Puerto Rico to audit power contract for Montana firm
Storm-ravaged Puerto Rico has promised a full audit of a $300m (£227m) deal won by a small electrical firm with Trump administration connections.
A US House of Representatives committee is also scrutinising the contract.
The chief executive of Whitefish Energy Holdings in Montana knows US Interior Secretary Ryan Zinke, while one of its investors has donated to Donald Trump.
More than 80% of Puerto Ricans remain without power more than a month after Hurricane Maria struck.
Governor Ricardo Rossello's announcement came late on Tuesday as questions mounted about the deal with Whitefish Energy Holdings, a two-year-old company that has seemingly little experience with work on this scale.
The contract, inked by Puerto Rico Electric Power Authority (Prepa) in the immediate aftermath of the storm, will be paid for by the US Federal Emergency Management Agency (Fema), Puerto Rican authorities have said.
A Fema spokeswoman said their organisation "had no involvement" in the deal-making process between Whitefish and Prepa.
"Fema has received the project from Prepa and it is under review to ensure it is in compliance with established procurement guidelines," she said.
Congressman Darren Soto, a Florida Democrat of Puerto Rican descent, told the BBC he will be requesting an investigation from the Department of the Interior's Inspector General.
"It is concerning that the task of rebuilding Puerto Rico's energy grid - the biggest infrastructural rebuilt in the United States since Hurricane Katrina - is being contracted solely with Whitefish Energy," he said in an email.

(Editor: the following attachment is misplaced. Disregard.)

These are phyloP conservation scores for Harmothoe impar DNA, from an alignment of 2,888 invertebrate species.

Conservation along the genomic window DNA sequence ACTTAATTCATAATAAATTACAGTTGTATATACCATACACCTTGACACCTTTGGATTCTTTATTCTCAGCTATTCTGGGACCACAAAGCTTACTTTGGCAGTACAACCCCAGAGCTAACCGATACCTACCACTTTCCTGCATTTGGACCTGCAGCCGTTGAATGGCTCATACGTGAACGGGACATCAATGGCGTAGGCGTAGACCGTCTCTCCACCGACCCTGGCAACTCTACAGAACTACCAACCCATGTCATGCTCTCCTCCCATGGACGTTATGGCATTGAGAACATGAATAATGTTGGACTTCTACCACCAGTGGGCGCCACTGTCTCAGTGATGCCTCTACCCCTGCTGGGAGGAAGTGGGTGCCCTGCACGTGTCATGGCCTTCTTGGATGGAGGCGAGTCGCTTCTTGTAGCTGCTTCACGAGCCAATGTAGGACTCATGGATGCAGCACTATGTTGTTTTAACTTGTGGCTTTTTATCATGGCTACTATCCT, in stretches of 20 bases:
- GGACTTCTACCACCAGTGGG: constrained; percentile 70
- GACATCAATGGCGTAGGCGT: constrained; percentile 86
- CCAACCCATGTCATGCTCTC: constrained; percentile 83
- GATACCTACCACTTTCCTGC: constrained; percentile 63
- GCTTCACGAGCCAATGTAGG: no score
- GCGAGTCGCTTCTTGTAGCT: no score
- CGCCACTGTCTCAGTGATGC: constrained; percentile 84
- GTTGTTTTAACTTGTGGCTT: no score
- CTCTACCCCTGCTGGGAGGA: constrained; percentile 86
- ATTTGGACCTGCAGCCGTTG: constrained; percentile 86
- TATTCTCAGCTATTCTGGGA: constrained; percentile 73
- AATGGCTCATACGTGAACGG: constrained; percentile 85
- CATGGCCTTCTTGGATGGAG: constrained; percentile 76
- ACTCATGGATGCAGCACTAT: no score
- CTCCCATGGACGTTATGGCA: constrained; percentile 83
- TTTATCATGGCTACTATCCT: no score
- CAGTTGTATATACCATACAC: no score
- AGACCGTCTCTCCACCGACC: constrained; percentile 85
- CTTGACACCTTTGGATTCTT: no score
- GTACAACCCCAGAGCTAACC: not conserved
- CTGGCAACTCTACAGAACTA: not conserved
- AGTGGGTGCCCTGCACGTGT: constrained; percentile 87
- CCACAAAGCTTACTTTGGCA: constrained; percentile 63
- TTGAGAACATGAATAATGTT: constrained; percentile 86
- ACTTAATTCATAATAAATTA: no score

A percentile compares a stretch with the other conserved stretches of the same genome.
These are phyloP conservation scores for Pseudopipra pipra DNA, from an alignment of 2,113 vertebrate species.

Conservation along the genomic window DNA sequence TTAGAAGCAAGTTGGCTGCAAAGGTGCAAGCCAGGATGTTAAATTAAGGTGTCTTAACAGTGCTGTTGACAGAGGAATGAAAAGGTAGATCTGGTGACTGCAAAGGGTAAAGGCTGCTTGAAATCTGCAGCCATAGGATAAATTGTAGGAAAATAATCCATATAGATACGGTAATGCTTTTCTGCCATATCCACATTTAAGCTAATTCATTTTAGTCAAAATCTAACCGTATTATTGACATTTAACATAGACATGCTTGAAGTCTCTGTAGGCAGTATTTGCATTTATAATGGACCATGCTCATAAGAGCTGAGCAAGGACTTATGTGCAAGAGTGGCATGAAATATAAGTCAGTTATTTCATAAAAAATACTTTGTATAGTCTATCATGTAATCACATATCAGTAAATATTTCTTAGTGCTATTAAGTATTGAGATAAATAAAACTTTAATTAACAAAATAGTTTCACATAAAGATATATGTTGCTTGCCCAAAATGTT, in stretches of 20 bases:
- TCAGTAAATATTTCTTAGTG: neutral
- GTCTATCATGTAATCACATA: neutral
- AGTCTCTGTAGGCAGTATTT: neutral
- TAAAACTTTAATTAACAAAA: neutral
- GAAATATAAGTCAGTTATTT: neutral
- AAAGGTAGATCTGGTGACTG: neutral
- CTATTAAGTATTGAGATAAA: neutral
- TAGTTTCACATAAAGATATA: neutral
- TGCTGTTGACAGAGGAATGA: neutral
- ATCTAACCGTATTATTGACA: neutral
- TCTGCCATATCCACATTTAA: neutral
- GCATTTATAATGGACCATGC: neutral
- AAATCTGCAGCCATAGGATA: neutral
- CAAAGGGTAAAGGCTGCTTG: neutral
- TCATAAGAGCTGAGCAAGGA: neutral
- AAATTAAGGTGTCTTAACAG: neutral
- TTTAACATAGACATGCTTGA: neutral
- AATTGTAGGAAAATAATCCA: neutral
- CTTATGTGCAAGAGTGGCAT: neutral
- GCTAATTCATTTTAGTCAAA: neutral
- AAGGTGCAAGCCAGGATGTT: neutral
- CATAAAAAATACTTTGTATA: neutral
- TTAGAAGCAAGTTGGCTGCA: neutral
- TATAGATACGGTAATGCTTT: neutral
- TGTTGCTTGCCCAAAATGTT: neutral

The House Natural Resources Committee is scrutinising the agreement.
"The size and unknown details of this contract raises numerous questions," committee spokesman Parish Braden told the BBC on Tuesday.
"This is one of many things the committee is taking a close look at as it continues to work with the resident commissioner, governor's office, and oversight board to ensure Puerto Rico's recovery is robust, effective and sustained."
Puerto Rico, a US territory whose 3.4 million residents are US citizens, was struck by two hurricanes in September - Irma and, later, the more-destructive Maria. The second storm all but wiped out the island's power grid.
In a Facebook post dated 29 September, Whitefish Energy Holdings announced that it had "received a contract from Puerto Rico Power Authority (Prepa), to rebuild the hurricane ravaged power line infrastructure".
On 19 October, the company announced that Prepa had formally approved and ratified its agreement.
Whitefish Energy Holdings said it had been working for Prepa since 26 September, six days after the storm made landfall, "to repair and reconstruct electrical transmission infrastructure on the island".
What is Whitefish?
Little is known about the utility company.
On its website, the company says it was created in 2015 is and funded by two Texas investment firms and a Brazilian transformer manufacturer.
It states that it is headquartered in Whitefish, Montana, which also happens to be the hometown of Mr Zinke, the US interior secretary.
In an email to BBC News, the US Department of the Interior said: "Neither the Secretary nor anyone in his office have taken any meetings or action on behalf of this company and played no role in anything to do with any contracts."
However, Mr Zinke does know Whitefish chief executive Andy Techmanski because "they both live in a small town (population 6,000) where everyone knows everyone", said the statement.
While it has provided regular updates on its work in Puerto Rico since its announcement on 29 September, there appears to be no posts on its Facebook page before the date of the contract announcement.